That said, with everyone leaning into content, the market is definitely reaching a saturation point. Breaking through really comes down to the quality of your content and uniqueness of what you can bring to the table. As a firm that’s been around for 25 years, we have built up a wealth of knowledge and cultivated a deep network of experts. The personal experiences of people scaling companies such Netflix, Zillow and Peloton and other large tech franchises can add real value for our audience of growth-stage CEOs and founders. 

“I approach the media the same way our investment team approaches potential investments: It takes time to build relationships. I think that many in the VC community need to wake up to the reality that the media isn’t paid PR. They need to do their homework on reporters and put in the time with them.”

While the media has been an important megaphone for the VC industry, fierce competition for audience mindshare, the friction between shrinking newsrooms, and a hyper-active news cycle, has resulted in deeper investments in owned content. What’s your take on how VCs can embrace this shift successfully? 

Be helpful, not promotional. For example, TCV’s longevity means we really can anticipate how patterns will play out. It’s not just a marketing line, it’s how we work. So that’s why I focus our content around great examples of it: “how has someone who has been in my shoes overcome this challenge I’m facing?”

At the same time, I value earned media as highly as ever, and not just because it amplifies my owned content. The media remains critically important for synthesizing information and insights from multiple sources and placing them in a broader context. Journalists are constantly speaking with experts; they have their finger on the pulse of important trends and topics. It’s also important to have someone challenge you from the outside. That’s why I approach the media the same way our investment team approaches potential investments: It takes time to build relationships. I think that many in the VC community need to wake up to the reality that the media isn’t paid PR. They need to do their homework on reporters and put in the time with them. A great PR partner like Mission North can be of tremendous support here. 

Measuring the impact of communications, particularly earned media, has long been a challenge. What are the most impactful metrics that you track to demonstrate the value of comms and marketing back to the business? Have these metrics for success changed since the pandemic?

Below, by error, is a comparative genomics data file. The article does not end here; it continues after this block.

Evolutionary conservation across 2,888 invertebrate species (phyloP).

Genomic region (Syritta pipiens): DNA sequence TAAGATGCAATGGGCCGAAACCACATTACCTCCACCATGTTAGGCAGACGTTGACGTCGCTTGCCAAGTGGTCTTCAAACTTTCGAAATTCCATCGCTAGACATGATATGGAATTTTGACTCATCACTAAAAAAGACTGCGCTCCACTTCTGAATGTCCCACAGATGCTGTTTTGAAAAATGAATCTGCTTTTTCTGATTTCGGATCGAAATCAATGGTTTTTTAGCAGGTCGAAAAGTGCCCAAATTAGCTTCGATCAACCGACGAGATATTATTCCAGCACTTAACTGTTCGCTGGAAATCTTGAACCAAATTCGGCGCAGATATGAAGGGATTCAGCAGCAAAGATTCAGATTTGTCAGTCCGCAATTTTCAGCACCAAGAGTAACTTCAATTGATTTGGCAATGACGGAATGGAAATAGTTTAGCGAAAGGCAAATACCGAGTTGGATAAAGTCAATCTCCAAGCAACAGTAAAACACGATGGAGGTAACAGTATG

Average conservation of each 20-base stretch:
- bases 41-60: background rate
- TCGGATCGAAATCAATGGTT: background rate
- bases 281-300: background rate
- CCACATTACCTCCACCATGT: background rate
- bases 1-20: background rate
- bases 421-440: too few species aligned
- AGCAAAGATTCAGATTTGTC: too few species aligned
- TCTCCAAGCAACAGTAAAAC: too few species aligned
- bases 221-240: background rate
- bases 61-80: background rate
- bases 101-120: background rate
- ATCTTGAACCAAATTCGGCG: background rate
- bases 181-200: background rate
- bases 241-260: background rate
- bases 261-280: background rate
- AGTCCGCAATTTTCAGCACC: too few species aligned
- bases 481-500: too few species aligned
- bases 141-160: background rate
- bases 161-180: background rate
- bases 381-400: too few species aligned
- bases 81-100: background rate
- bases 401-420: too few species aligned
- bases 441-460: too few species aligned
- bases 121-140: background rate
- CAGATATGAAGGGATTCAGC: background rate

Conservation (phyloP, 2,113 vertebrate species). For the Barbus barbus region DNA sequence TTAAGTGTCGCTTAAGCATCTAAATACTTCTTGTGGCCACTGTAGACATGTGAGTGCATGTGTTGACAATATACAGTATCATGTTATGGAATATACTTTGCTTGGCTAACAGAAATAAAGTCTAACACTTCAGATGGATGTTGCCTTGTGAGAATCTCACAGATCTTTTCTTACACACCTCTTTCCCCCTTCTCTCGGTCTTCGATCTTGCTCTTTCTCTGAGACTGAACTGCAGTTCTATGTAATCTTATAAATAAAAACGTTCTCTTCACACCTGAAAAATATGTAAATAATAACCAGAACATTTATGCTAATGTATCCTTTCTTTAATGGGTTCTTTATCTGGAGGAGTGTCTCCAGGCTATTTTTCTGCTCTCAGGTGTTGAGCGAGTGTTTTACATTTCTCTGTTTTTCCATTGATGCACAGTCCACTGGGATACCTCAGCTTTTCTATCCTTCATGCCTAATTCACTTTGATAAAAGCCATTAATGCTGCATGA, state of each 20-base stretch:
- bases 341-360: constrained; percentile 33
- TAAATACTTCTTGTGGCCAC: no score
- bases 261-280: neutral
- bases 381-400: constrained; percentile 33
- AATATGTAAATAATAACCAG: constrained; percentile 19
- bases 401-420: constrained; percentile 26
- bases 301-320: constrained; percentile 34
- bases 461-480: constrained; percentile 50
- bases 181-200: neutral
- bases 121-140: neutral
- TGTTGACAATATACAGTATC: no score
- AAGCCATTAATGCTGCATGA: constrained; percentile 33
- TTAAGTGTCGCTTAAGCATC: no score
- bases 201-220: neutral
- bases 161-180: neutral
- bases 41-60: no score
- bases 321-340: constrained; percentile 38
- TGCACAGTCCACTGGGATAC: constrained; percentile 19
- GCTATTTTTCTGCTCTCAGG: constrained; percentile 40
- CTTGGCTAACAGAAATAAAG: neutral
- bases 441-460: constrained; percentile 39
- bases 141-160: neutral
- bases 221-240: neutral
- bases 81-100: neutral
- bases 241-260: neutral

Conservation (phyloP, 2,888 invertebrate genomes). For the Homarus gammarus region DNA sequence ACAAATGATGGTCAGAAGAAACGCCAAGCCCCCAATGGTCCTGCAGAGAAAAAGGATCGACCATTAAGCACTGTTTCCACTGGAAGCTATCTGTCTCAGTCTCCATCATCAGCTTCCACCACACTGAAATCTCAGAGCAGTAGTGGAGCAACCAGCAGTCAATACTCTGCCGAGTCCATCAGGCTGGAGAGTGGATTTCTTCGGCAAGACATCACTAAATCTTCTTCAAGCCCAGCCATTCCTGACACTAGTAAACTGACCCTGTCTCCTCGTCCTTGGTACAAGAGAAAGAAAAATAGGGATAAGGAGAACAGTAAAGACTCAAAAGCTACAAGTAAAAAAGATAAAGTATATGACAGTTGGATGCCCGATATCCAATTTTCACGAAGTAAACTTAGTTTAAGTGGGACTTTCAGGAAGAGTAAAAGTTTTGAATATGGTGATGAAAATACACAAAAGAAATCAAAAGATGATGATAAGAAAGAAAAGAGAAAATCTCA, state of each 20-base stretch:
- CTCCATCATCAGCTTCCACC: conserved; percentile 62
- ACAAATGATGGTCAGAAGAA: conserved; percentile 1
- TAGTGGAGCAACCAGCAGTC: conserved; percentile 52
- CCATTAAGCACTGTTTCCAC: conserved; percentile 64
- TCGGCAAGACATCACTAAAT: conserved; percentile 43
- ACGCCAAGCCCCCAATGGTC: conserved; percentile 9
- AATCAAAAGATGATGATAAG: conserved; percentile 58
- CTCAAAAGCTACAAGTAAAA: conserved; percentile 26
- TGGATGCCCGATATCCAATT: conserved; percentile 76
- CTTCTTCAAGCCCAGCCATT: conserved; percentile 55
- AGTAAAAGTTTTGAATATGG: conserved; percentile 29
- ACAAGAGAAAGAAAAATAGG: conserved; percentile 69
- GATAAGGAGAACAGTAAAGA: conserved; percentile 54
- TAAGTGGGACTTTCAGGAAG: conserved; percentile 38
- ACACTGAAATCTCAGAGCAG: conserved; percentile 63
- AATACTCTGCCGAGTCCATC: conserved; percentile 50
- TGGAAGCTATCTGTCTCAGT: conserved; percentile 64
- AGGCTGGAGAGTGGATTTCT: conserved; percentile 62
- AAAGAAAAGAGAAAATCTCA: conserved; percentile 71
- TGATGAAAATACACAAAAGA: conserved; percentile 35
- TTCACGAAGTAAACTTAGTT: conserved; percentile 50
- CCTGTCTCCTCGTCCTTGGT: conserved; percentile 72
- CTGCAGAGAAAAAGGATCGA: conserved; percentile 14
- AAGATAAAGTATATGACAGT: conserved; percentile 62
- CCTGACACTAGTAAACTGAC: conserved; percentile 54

It may be easier to measure metrics like clicks, page views and follower growth, but in our work, quality is more important than volume. It’s important for us to know that we’re getting the right people into our network. For example, securing meetings with two growth-stage founders might not look like much on paper, but in reality, it’s a big success. Anecdotal feedback, like learning that an article in the media helped the investment team secure a meeting, is also critically important and an ongoing challenge to quantify.

Founders and CEOs of high-growth companies are among the busiest people in tech. How do you draw them out to share their stories under the TCV banner?

It starts with the sincere, mutually beneficial relationships they have with TCV. I am part of those relationships, so the entrepreneurs know me already. Then I make the process easy for them and deliver a story that is entertaining, illustrative and memorable. So it’s a win for everyone, which renews and reinforces the great relationship we want to maintain. 

How are you influencing outcomes for portfolio companies from your position in marketing and communications?

Before the pandemic we hosted in-person events for the portfolio ecosystem. Today, we’re relying on webinars, roundtables and smaller gatherings to bring everyone together to discuss highly relevant topics ranging from building brands to hosting virtual events, managing analyst relations, to crisis comms and to hot topics of the moment like: should you be on Clubhouse?

What is your take on Clubhouse?

The industry is definitely still testing the waters. Clubhouse is facilitating interesting conversations and bringing people together that wouldn’t have otherwise met, but time is our most precious asset, so the biggest question to answer will be: is this a good use of my time? I look forward to seeing how Clubhouse will evolve over time.